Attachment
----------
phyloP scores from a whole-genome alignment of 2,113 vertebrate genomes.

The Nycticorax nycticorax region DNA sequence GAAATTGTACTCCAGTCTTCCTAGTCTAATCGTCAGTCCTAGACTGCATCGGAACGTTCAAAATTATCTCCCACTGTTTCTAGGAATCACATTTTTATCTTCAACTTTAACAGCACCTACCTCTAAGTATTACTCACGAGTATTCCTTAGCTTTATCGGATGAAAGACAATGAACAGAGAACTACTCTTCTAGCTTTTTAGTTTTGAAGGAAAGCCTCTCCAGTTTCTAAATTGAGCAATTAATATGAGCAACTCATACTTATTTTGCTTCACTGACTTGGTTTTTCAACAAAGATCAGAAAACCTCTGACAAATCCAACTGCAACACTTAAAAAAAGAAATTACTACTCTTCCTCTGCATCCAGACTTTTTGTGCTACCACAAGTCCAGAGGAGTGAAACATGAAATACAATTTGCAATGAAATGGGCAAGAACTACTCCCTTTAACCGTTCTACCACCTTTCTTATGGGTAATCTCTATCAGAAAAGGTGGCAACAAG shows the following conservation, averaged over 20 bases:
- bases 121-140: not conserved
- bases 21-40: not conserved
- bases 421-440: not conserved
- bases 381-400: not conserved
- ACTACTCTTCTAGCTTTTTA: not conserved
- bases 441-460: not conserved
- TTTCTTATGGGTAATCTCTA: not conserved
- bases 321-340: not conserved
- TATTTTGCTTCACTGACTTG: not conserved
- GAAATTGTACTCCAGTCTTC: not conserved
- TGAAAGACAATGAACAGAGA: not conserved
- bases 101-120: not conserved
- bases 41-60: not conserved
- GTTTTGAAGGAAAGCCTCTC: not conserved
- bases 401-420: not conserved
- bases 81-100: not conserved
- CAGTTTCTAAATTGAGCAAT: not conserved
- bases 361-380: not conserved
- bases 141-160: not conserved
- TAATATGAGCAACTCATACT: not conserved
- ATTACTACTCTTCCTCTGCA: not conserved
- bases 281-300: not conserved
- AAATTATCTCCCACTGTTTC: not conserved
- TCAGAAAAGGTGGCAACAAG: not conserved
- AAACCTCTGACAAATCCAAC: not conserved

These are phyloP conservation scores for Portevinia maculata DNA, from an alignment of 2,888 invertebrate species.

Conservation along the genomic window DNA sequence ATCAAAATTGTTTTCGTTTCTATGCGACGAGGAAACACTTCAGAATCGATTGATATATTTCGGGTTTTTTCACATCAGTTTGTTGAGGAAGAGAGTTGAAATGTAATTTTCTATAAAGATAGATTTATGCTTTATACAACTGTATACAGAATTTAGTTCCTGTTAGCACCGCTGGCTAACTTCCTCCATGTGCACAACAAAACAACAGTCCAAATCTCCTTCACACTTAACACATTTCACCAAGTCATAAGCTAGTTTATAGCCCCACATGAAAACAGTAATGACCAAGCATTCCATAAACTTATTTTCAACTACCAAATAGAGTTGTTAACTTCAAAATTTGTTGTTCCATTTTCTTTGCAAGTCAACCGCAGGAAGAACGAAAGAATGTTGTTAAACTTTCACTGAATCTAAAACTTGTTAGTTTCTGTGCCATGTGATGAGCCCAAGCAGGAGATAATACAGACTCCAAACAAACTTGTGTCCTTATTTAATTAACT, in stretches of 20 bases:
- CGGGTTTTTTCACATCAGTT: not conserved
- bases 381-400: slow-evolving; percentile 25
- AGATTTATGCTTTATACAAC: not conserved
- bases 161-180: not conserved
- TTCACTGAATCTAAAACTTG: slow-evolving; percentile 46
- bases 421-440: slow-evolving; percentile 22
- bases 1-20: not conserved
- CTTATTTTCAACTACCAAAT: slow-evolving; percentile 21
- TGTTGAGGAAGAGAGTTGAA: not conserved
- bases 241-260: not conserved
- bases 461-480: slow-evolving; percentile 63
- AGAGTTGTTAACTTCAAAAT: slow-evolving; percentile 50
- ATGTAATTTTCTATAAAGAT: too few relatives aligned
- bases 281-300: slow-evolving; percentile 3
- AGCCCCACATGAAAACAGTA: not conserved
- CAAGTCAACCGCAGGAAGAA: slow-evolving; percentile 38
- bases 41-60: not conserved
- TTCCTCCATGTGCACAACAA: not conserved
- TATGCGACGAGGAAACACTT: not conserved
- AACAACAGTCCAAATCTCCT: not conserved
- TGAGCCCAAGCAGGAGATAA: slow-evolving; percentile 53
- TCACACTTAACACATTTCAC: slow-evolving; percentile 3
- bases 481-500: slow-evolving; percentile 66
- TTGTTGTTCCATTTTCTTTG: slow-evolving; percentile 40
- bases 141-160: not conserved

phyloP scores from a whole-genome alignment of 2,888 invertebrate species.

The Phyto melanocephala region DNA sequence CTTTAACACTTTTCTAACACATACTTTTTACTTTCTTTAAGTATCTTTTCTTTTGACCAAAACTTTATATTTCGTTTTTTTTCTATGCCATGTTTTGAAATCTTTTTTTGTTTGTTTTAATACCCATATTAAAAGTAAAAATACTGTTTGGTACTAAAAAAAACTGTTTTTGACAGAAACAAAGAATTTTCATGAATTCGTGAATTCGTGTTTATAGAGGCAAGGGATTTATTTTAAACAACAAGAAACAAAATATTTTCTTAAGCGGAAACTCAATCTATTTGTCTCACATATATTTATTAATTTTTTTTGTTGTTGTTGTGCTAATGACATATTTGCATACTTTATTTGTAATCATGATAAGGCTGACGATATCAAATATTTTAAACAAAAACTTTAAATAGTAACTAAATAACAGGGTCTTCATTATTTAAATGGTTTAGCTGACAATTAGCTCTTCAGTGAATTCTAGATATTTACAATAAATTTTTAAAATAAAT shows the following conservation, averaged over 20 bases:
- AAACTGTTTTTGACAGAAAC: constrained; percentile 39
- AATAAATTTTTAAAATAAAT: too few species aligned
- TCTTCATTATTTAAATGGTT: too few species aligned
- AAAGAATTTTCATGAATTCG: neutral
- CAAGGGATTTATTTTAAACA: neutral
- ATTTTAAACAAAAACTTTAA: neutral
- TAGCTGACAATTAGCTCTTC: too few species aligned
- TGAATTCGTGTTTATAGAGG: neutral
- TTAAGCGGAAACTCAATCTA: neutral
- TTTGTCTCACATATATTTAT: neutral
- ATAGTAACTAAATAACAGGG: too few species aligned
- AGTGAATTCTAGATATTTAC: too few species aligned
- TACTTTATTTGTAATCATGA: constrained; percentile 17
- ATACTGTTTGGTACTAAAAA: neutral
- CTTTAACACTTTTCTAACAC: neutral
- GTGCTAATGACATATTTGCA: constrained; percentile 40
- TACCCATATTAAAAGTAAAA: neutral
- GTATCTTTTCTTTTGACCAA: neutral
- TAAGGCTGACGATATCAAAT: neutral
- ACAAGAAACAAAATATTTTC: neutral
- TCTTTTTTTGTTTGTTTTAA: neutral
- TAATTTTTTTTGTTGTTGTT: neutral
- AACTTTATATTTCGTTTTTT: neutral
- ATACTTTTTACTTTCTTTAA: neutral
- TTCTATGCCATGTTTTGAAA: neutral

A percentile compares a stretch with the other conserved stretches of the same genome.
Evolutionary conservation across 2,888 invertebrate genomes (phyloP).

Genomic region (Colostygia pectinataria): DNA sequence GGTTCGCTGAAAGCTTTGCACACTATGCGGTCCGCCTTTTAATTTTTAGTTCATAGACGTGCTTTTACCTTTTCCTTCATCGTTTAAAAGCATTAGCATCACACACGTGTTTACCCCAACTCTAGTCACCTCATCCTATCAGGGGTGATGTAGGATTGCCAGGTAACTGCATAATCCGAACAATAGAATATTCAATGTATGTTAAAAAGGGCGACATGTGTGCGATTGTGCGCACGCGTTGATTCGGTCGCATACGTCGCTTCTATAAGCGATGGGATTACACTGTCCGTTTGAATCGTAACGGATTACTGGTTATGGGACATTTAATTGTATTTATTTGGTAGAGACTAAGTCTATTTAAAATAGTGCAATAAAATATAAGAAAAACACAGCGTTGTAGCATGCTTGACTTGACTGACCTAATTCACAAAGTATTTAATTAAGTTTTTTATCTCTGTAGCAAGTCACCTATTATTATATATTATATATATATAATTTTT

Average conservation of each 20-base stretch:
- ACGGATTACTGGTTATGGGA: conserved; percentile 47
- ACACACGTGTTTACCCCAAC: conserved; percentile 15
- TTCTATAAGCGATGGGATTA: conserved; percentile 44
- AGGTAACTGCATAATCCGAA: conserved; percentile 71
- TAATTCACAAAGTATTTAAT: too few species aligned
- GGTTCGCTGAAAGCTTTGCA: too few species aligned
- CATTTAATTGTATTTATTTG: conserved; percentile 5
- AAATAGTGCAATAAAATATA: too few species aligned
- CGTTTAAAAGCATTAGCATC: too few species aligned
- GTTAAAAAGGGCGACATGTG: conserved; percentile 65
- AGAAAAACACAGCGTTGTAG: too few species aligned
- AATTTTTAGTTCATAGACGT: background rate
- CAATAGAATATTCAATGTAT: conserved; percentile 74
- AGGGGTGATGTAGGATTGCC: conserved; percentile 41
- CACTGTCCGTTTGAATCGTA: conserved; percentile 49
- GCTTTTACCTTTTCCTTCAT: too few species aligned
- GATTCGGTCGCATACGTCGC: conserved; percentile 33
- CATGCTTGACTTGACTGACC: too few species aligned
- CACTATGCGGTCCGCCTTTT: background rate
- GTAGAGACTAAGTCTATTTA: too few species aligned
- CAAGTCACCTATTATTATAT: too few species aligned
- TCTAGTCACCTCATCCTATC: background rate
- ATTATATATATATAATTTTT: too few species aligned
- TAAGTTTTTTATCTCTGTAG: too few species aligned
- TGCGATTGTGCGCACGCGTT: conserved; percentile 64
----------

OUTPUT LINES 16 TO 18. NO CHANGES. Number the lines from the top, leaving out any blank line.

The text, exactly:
- GTTTTGAAGGAAAGCCTCTC: not conserved
- bases 401-420: not conserved
- bases 81-100: not conserved